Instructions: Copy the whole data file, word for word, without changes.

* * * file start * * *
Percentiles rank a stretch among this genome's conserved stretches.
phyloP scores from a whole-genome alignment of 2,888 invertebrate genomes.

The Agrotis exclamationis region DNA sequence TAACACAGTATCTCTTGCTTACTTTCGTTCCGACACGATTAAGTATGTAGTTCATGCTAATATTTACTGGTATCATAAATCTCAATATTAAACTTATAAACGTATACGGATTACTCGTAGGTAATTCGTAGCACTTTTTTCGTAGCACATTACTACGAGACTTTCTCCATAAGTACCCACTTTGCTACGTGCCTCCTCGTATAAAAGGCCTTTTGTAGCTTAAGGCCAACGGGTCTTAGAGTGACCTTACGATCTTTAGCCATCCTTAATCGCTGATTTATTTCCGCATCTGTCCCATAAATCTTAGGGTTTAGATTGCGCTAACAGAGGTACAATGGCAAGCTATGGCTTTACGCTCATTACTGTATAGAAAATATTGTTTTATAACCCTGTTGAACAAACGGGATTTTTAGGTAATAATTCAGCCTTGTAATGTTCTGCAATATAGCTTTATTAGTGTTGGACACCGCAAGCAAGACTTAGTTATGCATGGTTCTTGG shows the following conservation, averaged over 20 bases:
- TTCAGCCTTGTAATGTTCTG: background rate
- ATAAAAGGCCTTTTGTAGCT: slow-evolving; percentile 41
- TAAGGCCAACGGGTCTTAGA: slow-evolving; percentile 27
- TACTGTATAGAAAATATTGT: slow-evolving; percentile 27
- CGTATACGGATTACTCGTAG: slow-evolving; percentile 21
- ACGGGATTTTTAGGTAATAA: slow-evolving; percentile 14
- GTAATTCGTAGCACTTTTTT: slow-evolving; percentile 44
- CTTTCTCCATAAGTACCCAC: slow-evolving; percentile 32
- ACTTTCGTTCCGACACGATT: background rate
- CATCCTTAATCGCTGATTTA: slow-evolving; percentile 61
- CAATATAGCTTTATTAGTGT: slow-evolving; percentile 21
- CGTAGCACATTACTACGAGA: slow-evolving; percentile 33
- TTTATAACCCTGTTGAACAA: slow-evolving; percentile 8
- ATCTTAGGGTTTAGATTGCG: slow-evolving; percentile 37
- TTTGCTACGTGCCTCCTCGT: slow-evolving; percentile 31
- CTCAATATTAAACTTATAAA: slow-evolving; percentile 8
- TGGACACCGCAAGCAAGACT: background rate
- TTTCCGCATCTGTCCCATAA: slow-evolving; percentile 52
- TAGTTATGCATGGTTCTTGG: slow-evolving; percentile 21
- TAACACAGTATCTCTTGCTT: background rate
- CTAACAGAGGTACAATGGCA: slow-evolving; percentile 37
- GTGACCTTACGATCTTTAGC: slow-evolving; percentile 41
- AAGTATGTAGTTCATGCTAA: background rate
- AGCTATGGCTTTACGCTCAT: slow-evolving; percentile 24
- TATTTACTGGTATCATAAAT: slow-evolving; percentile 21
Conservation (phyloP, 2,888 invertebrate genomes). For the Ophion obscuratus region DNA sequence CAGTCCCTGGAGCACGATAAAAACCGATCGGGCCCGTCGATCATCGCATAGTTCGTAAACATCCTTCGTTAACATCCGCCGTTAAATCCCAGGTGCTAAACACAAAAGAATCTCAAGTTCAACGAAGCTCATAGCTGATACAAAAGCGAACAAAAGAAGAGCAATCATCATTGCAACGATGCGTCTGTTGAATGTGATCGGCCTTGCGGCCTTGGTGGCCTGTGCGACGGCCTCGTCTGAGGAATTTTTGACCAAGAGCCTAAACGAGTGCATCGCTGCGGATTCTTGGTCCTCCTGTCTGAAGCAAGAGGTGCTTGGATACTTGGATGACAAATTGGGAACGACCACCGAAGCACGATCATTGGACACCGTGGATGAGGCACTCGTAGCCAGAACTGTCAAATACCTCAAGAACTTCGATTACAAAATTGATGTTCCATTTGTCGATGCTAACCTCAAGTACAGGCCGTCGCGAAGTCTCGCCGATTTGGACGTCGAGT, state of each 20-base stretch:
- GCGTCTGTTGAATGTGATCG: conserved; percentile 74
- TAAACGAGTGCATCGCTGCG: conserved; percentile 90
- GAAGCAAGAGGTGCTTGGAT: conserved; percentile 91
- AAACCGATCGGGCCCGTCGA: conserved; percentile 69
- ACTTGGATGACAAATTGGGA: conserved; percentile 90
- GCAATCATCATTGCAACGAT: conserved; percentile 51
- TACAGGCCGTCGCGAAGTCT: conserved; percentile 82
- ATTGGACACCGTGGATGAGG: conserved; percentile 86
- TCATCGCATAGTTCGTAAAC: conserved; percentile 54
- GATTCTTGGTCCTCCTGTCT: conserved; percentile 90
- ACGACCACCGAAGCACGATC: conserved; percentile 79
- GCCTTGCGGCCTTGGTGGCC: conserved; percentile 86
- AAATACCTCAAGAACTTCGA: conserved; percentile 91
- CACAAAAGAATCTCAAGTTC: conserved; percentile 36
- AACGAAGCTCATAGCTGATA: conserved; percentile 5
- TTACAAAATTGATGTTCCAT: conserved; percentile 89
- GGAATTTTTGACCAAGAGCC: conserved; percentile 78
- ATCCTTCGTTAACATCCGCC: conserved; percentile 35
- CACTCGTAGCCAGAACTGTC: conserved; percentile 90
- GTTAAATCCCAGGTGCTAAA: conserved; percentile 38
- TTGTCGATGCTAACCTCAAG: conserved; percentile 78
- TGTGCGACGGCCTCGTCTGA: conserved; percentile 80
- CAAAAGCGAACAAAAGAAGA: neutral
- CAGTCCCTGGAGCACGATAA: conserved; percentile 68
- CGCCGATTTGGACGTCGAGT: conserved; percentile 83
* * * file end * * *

Percentiles rank a stretch among this genome's conserved stretches.
phyloP scores from a whole-genome alignment of 2,888 invertebrate genomes.

The Agrotis exclamationis region DNA sequence TAACACAGTATCTCTTGCTTACTTTCGTTCCGACACGATTAAGTATGTAGTTCATGCTAATATTTACTGGTATCATAAATCTCAATATTAAACTTATAAACGTATACGGATTACTCGTAGGTAATTCGTAGCACTTTTTTCGTAGCACATTACTACGAGACTTTCTCCATAAGTACCCACTTTGCTACGTGCCTCCTCGTATAAAAGGCCTTTTGTAGCTTAAGGCCAACGGGTCTTAGAGTGACCTTACGATCTTTAGCCATCCTTAATCGCTGATTTATTTCCGCATCTGTCCCATAAATCTTAGGGTTTAGATTGCGCTAACAGAGGTACAATGGCAAGCTATGGCTTTACGCTCATTACTGTATAGAAAATATTGTTTTATAACCCTGTTGAACAAACGGGATTTTTAGGTAATAATTCAGCCTTGTAATGTTCTGCAATATAGCTTTATTAGTGTTGGACACCGCAAGCAAGACTTAGTTATGCATGGTTCTTGG shows the following conservation, averaged over 20 bases:
- TTCAGCCTTGTAATGTTCTG: background rate
- ATAAAAGGCCTTTTGTAGCT: slow-evolving; percentile 41
- TAAGGCCAACGGGTCTTAGA: slow-evolving; percentile 27
- TACTGTATAGAAAATATTGT: slow-evolving; percentile 27
- CGTATACGGATTACTCGTAG: slow-evolving; percentile 21
- ACGGGATTTTTAGGTAATAA: slow-evolving; percentile 14
- GTAATTCGTAGCACTTTTTT: slow-evolving; percentile 44
- CTTTCTCCATAAGTACCCAC: slow-evolving; percentile 32
- ACTTTCGTTCCGACACGATT: background rate
- CATCCTTAATCGCTGATTTA: slow-evolving; percentile 61
- CAATATAGCTTTATTAGTGT: slow-evolving; percentile 21
- CGTAGCACATTACTACGAGA: slow-evolving; percentile 33
- TTTATAACCCTGTTGAACAA: slow-evolving; percentile 8
- ATCTTAGGGTTTAGATTGCG: slow-evolving; percentile 37
- TTTGCTACGTGCCTCCTCGT: slow-evolving; percentile 31
- CTCAATATTAAACTTATAAA: slow-evolving; percentile 8
- TGGACACCGCAAGCAAGACT: background rate
- TTTCCGCATCTGTCCCATAA: slow-evolving; percentile 52
- TAGTTATGCATGGTTCTTGG: slow-evolving; percentile 21
- TAACACAGTATCTCTTGCTT: background rate
- CTAACAGAGGTACAATGGCA: slow-evolving; percentile 37
- GTGACCTTACGATCTTTAGC: slow-evolving; percentile 41
- AAGTATGTAGTTCATGCTAA: background rate
- AGCTATGGCTTTACGCTCAT: slow-evolving; percentile 24
- TATTTACTGGTATCATAAAT: slow-evolving; percentile 21
Conservation (phyloP, 2,888 invertebrate genomes). For the Ophion obscuratus region DNA sequence CAGTCCCTGGAGCACGATAAAAACCGATCGGGCCCGTCGATCATCGCATAGTTCGTAAACATCCTTCGTTAACATCCGCCGTTAAATCCCAGGTGCTAAACACAAAAGAATCTCAAGTTCAACGAAGCTCATAGCTGATACAAAAGCGAACAAAAGAAGAGCAATCATCATTGCAACGATGCGTCTGTTGAATGTGATCGGCCTTGCGGCCTTGGTGGCCTGTGCGACGGCCTCGTCTGAGGAATTTTTGACCAAGAGCCTAAACGAGTGCATCGCTGCGGATTCTTGGTCCTCCTGTCTGAAGCAAGAGGTGCTTGGATACTTGGATGACAAATTGGGAACGACCACCGAAGCACGATCATTGGACACCGTGGATGAGGCACTCGTAGCCAGAACTGTCAAATACCTCAAGAACTTCGATTACAAAATTGATGTTCCATTTGTCGATGCTAACCTCAAGTACAGGCCGTCGCGAAGTCTCGCCGATTTGGACGTCGAGT, state of each 20-base stretch:
- GCGTCTGTTGAATGTGATCG: conserved; percentile 74
- TAAACGAGTGCATCGCTGCG: conserved; percentile 90
- GAAGCAAGAGGTGCTTGGAT: conserved; percentile 91
- AAACCGATCGGGCCCGTCGA: conserved; percentile 69
- ACTTGGATGACAAATTGGGA: conserved; percentile 90
- GCAATCATCATTGCAACGAT: conserved; percentile 51
- TACAGGCCGTCGCGAAGTCT: conserved; percentile 82
- ATTGGACACCGTGGATGAGG: conserved; percentile 86
- TCATCGCATAGTTCGTAAAC: conserved; percentile 54
- GATTCTTGGTCCTCCTGTCT: conserved; percentile 90
- ACGACCACCGAAGCACGATC: conserved; percentile 79
- GCCTTGCGGCCTTGGTGGCC: conserved; percentile 86
- AAATACCTCAAGAACTTCGA: conserved; percentile 91
- CACAAAAGAATCTCAAGTTC: conserved; percentile 36
- AACGAAGCTCATAGCTGATA: conserved; percentile 5
- TTACAAAATTGATGTTCCAT: conserved; percentile 89
- GGAATTTTTGACCAAGAGCC: conserved; percentile 78
- ATCCTTCGTTAACATCCGCC: conserved; percentile 35
- CACTCGTAGCCAGAACTGTC: conserved; percentile 90
- GTTAAATCCCAGGTGCTAAA: conserved; percentile 38
- TTGTCGATGCTAACCTCAAG: conserved; percentile 78
- TGTGCGACGGCCTCGTCTGA: conserved; percentile 80
- CAAAAGCGAACAAAAGAAGA: neutral
- CAGTCCCTGGAGCACGATAA: conserved; percentile 68
- CGCCGATTTGGACGTCGAGT: conserved; percentile 83